Friday, 5 February 2010
In from the Cold - orphan works in digital collections
In From The Cold
The Collections Trust and the Strategic Content Alliance from the UK have published 'In From The Cold' - a report into the impact of 'orphan works' on public service delivery. Though focused on the UK, it is of real interest to the rest of the sector, specailly down here in Australasia. So what's the fuss?
Orphan works - or works still in copyright but with no known rights holder on record - are one of the banes of any collection institution - library, or indeed publishers. And as is know, it is one of the key issues which will eventually make or break the Google Book deal.
Scale of problem startling
As to scale of the problem - I was startled to learn via various Twitter posts that accompanied the report's launch, that fully 40% of the national collections in the UK are orphan works! And as Nick Poole from the Collections Trust in a Twitter post has it, all too often , 'orphans aren't born, they're made through poor documentation practice'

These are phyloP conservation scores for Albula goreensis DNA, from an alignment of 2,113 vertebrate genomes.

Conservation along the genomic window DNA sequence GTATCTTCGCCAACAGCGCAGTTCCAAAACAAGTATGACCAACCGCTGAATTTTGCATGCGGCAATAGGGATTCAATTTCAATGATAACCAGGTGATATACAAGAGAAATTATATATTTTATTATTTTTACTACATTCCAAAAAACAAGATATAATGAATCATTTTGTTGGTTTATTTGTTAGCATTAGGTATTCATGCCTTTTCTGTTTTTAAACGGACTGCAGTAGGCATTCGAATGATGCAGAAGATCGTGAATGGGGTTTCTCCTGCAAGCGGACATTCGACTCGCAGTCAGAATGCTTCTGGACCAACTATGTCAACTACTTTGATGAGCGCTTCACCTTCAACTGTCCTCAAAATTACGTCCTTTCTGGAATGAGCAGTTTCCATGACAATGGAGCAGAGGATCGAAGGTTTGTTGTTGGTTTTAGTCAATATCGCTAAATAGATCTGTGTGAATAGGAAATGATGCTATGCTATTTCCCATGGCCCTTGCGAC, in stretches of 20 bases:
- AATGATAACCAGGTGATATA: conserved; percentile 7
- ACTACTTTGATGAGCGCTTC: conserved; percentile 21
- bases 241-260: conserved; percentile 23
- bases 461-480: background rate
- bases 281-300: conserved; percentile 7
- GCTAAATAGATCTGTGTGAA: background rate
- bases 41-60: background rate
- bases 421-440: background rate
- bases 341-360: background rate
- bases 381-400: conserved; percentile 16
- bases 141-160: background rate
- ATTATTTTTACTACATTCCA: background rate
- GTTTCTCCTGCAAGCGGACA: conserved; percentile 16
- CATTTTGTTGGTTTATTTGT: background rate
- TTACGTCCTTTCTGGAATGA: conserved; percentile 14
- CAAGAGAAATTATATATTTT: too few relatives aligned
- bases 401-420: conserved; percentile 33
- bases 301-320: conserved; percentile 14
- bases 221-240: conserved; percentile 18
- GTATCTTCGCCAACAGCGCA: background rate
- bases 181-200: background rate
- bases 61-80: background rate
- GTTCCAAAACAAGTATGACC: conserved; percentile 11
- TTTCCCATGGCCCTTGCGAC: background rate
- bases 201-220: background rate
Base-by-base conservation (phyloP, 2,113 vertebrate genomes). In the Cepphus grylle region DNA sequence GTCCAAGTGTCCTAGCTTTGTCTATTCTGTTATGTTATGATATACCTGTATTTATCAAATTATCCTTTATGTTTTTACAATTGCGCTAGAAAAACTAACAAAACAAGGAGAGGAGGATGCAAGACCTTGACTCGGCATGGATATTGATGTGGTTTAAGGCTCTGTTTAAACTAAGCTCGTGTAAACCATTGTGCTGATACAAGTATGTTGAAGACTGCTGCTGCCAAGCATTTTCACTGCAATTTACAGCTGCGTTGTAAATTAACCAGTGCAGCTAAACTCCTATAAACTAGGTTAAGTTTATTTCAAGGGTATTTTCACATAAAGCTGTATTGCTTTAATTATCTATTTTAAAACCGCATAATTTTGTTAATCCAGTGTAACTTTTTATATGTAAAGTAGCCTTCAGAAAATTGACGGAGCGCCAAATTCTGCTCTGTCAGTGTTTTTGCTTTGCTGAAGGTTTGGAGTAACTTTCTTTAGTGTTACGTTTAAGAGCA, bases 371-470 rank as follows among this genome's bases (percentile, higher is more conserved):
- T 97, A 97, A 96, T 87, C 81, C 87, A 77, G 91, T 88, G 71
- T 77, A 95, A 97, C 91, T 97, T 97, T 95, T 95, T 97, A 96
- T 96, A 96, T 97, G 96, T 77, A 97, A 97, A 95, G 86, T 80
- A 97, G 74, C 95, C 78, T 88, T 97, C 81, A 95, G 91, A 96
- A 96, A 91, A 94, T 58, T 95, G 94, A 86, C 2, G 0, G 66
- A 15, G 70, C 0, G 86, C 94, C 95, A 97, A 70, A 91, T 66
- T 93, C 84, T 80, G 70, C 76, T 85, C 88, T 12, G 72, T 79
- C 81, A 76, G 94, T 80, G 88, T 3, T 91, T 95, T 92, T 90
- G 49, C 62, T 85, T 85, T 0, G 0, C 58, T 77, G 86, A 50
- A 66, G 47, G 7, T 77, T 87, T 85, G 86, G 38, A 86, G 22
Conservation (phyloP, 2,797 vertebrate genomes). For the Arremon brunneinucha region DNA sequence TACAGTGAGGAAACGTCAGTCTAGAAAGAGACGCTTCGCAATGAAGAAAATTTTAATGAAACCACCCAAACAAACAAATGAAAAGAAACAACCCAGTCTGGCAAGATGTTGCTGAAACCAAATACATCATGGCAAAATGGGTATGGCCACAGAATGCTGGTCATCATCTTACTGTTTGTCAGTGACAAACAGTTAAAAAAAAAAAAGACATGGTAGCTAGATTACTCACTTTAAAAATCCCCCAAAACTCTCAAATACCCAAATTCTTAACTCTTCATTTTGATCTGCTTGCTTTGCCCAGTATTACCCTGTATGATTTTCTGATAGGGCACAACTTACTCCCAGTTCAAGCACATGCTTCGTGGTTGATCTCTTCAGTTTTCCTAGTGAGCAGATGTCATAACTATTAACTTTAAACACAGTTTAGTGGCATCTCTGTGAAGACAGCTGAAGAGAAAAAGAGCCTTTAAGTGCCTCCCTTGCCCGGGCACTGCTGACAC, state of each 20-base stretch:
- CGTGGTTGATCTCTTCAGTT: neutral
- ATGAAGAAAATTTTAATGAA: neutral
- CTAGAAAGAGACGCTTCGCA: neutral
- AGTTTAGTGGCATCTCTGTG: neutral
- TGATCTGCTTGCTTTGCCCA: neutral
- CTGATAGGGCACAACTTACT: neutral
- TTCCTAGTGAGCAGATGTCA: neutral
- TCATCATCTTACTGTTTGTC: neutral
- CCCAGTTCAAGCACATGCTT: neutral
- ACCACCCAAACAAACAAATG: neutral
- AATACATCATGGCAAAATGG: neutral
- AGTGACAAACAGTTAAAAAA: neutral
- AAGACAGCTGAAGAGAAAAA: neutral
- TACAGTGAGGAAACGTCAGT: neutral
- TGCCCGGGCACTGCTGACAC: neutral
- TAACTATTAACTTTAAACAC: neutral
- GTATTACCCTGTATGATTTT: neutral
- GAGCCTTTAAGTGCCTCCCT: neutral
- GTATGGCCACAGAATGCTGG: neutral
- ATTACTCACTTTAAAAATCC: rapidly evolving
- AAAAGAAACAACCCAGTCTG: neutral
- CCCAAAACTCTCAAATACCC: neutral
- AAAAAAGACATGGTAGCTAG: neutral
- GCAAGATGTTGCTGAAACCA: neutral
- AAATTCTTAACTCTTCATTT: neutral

I have no idea what the New Zealand or Australian figures are, but I suspect they are no better.
The effect of the problem
Turning to the effect - the report is clear - " access to over 50 million items held in trust by publicly funded agencies such as libraries, museums, archives and universities are being prevented from being available online due to current copyright laws"
This means that millions of so-called ‘orphan works' - photographs, recordings, texts and other ephemera from the last 100 years - risk becoming invisible because rights holders are not known or easy to trace.
In From The Cold report (PDF)